Religion used to play a more prominent role in everyday life, for a person as an individual and for people as community. As we rode on the train of secularism, many new tracks appeared before us. Technological progress at high speed, coupled with adequate comfort from materialism, meant that many switched tracks leaving behind the heavier cargo of religion.
As religion chugged along the old track, to the eyes of some detractors it developed into religiosity, a compulsive and repetitive set of rituals. Most religions have ethics shaped from the wisdom of the religion to guide us to live daily life. Guides are found in laws and commandments, but we need wisdom to give flesh and spirit to these laws.
“Jesus said to his disciples: ‘Do not imagine that I have come to abolish the Law or the Prophets. I have come not to abolish but to fulfil them. I tell you solemnly, till heaven and earth disappear, not one dot, not one little stroke, shall disappear from the Law until its purpose is achieved.” (Today’s Gospel)
The purpose is for each person to find the true meaning of life. Without this meaning, our life cannot be fulfilled. Every teaching of the Church leads us into this fulfilment. Every ritual and commandment we religiously follow must evolved into actions in daily life encapsulated in these four words, “Love God, love others”. Religion without action is philosophy without wisdom. Without the virtue of love, religion cannot be fulfilled.
“For I tell you, if your virtue goes no deeper than that of the scribes and Pharisees, you will never get into the kingdom of heaven.” People can be religious without fulfilling the religion.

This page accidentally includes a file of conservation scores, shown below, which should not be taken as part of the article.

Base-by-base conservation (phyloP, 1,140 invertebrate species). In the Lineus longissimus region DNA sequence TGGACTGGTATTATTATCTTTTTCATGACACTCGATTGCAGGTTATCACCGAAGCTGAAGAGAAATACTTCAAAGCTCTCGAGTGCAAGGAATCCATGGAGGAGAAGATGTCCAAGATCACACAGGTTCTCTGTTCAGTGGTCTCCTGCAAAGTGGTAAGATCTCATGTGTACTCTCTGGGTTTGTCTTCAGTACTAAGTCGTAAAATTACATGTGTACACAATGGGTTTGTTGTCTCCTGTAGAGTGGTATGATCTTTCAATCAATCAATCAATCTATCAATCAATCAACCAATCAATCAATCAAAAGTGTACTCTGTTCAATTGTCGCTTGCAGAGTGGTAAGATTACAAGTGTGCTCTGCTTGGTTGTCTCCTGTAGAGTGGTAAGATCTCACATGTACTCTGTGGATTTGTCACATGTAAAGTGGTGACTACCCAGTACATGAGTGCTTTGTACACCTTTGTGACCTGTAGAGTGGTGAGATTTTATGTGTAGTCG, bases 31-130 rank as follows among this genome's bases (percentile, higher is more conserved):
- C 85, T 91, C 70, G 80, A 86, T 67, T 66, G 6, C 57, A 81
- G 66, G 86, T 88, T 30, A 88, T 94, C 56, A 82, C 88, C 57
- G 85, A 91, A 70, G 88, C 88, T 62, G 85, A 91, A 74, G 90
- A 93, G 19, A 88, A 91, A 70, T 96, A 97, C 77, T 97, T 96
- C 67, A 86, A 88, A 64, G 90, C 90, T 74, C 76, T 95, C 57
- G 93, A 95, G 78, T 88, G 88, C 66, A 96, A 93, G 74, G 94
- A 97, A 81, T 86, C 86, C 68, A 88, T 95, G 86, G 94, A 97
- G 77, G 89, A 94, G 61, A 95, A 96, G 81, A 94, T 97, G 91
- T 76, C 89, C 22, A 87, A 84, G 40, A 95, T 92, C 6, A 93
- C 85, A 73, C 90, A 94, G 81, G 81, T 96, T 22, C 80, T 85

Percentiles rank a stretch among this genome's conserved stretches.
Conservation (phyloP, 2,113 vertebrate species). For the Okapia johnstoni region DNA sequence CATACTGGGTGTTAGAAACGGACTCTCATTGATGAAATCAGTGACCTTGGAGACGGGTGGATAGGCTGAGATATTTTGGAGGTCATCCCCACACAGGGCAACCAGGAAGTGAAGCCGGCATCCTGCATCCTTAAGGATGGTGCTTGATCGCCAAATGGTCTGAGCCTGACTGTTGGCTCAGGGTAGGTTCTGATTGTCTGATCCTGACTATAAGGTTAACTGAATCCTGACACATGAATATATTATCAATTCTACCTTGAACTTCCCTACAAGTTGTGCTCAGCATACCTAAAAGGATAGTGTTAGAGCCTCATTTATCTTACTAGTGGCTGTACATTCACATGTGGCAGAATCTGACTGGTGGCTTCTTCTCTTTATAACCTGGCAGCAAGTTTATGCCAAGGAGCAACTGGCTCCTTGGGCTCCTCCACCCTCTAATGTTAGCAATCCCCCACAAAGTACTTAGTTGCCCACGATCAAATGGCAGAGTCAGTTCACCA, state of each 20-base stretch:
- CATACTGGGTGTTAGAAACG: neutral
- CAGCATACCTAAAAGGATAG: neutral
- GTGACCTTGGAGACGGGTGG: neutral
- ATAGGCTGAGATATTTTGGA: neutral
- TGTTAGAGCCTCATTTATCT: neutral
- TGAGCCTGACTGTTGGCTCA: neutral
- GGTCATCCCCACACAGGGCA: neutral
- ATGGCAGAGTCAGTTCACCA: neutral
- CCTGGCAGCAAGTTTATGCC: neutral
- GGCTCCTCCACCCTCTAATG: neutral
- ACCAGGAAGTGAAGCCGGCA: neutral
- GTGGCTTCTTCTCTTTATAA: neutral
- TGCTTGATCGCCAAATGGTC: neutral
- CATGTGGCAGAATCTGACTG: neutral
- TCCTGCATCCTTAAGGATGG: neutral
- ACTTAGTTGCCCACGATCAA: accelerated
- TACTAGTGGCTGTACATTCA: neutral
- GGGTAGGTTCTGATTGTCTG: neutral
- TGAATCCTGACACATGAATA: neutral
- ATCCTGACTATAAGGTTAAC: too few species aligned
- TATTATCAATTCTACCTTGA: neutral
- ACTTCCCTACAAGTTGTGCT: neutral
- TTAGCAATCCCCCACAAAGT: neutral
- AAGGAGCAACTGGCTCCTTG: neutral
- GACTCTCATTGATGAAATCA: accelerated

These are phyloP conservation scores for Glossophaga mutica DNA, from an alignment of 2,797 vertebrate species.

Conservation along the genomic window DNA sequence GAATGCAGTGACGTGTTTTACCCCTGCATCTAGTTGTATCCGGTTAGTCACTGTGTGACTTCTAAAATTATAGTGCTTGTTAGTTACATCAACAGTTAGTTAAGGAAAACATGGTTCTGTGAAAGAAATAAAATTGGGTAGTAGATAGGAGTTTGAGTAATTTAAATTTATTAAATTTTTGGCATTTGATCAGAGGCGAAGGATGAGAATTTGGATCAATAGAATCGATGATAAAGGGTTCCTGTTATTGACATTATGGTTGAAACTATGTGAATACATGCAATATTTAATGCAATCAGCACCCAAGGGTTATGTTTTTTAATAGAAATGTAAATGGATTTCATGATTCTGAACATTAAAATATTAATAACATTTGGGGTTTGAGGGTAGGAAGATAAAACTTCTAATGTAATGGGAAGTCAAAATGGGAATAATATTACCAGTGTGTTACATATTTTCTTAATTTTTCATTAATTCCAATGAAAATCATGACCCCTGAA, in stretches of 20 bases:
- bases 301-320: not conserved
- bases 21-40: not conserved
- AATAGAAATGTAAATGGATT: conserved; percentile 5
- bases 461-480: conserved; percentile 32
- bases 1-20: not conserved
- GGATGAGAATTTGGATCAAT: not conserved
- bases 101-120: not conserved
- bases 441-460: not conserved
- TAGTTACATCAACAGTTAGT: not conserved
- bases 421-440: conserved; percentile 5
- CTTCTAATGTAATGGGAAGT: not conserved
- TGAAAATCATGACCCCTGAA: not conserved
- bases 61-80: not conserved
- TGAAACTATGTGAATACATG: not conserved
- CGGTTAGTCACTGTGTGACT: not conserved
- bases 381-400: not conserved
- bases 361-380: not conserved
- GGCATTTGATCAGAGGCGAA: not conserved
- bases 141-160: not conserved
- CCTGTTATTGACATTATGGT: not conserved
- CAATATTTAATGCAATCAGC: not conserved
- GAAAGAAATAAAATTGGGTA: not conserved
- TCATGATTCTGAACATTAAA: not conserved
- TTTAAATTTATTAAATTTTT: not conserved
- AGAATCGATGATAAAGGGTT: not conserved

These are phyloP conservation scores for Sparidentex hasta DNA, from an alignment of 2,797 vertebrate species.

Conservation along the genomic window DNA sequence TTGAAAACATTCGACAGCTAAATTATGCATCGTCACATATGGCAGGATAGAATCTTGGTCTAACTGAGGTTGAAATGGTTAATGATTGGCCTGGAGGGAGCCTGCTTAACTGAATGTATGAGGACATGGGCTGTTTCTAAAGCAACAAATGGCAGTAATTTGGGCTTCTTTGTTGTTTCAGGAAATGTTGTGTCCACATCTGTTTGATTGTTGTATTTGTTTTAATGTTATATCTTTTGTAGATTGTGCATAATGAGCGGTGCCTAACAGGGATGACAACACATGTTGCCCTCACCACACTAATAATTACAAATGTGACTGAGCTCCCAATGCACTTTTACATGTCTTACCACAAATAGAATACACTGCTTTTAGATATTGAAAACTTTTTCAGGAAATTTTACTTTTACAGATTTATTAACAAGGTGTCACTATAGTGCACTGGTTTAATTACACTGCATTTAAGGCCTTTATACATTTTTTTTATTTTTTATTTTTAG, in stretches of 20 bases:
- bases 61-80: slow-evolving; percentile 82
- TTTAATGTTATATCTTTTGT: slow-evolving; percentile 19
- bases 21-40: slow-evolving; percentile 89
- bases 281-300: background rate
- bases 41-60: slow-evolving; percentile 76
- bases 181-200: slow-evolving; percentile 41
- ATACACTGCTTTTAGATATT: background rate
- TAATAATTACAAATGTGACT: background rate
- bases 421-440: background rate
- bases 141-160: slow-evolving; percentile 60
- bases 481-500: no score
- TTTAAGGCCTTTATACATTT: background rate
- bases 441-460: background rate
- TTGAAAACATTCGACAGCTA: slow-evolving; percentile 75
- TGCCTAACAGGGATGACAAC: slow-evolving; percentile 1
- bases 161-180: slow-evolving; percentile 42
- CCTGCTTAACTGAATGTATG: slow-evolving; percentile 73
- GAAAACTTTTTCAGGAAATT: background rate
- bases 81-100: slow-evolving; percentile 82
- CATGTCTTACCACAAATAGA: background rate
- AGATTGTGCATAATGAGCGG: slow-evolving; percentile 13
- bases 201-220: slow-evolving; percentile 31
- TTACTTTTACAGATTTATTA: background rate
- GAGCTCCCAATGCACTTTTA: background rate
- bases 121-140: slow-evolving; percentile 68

I was at mass in Phnom Penh. I am familiar with rituals with candles. I am not so with the use of joss sticks. This is the inculturation of our Catholic faith. The ritual is visibly different, but it needs to be in order to speak the same language and drive the same wisdom for people who are different everywhere. The fulfilment of life for every person regardless of nationality or culture is the same, one constant: Love God, love others. Piety in worship must be transformed into holiness in life.
Religion can get back onto the train of modern lifestyles. But we must adapt as the world changes and we must hurry as the pace gathers. Gone are those days when religion is a knock on the door with the knocker asking, “Do you know Jesus?”. Today we won’t even open the door to strangers. Religion will only be fulfilled when it knocks on the door of the heart. A person can turn his back on religion, but no person can turn away from true love freely given.
We all have a purpose in life, but each discovering through a unique journey. At the junctions of choice, we remember today’s first reading, “If you wish, you can keep the commandments, to behave faithfully is within your power. He has set fire and water before you; put out your hand to whichever you prefer. Man has life and death before him; whichever a man likes better will be given him.”
And wisdom shares that true love is always forgiving, always waiting.
6th Sunday in Ordinary Time